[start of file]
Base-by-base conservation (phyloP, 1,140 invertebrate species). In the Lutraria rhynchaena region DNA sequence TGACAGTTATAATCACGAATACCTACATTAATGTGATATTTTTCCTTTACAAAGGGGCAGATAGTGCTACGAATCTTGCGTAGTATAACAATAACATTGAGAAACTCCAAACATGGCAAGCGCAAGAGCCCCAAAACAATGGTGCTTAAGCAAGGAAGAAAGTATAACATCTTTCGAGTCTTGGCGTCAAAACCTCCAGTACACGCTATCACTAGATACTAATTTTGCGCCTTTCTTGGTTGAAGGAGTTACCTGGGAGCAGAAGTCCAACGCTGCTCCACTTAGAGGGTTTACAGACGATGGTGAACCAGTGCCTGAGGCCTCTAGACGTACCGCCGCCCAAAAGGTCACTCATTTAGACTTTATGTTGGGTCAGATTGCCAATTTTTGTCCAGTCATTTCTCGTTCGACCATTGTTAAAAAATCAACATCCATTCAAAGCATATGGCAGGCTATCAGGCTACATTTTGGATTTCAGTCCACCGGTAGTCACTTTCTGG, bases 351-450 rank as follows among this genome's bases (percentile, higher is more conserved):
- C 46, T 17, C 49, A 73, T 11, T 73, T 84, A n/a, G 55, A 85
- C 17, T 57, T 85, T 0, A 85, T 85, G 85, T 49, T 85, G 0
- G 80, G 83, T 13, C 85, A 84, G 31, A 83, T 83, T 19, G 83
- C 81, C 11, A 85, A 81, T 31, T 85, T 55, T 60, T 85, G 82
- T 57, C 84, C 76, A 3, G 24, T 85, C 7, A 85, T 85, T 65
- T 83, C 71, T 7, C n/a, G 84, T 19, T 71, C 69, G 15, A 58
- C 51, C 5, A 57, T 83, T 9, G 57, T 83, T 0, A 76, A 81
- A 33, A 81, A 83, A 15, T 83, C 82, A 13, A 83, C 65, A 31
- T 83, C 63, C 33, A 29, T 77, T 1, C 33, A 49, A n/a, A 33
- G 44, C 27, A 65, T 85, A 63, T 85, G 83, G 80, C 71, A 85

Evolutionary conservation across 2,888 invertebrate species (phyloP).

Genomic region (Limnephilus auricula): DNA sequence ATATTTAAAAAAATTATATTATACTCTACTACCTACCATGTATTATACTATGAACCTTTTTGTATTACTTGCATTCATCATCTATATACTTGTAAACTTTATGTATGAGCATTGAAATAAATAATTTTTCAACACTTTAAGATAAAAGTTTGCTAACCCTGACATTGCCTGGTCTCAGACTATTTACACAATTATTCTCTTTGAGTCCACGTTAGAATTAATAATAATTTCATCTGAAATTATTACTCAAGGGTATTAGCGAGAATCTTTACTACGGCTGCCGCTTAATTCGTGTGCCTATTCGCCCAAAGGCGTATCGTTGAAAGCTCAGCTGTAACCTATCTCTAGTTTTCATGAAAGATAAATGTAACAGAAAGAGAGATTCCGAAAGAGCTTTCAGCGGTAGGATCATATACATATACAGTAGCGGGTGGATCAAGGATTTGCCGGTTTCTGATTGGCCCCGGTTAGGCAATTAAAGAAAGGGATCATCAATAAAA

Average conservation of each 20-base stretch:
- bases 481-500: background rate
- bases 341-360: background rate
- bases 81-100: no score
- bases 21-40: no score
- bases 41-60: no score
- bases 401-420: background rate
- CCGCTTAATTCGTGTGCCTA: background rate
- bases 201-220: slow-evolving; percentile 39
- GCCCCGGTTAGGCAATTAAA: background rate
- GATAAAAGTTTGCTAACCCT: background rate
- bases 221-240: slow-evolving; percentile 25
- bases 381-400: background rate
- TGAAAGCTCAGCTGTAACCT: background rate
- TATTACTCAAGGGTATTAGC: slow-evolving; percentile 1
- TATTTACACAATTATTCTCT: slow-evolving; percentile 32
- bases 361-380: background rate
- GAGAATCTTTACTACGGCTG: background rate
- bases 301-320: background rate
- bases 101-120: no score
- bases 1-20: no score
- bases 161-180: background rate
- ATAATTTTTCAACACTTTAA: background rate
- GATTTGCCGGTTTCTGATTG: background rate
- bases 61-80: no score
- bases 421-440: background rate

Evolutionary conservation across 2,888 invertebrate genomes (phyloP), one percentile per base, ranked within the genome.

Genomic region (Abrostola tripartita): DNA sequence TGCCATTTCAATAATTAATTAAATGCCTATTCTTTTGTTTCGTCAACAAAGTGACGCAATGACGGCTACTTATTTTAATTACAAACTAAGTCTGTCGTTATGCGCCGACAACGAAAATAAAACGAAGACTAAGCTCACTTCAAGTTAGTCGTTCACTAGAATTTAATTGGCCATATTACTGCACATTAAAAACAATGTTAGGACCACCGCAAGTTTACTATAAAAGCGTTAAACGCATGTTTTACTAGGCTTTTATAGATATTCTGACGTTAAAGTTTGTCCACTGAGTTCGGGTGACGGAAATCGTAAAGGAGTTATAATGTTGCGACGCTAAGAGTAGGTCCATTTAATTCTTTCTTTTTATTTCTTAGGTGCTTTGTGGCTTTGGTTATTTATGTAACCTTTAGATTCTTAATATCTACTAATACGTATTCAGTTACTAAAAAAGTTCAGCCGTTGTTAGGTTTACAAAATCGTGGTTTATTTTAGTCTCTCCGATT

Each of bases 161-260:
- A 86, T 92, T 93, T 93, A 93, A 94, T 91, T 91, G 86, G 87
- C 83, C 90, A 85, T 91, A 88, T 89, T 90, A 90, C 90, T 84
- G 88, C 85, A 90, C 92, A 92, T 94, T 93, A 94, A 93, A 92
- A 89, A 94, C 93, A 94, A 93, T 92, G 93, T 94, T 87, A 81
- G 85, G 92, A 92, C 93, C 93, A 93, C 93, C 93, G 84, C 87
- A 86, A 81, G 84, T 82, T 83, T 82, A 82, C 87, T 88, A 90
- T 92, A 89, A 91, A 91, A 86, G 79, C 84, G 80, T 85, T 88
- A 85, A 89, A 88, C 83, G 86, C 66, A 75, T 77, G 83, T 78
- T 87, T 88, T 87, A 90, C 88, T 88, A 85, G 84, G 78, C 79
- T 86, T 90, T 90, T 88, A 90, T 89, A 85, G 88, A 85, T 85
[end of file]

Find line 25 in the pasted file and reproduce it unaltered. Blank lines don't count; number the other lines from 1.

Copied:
- bases 221-240: slow-evolving; percentile 25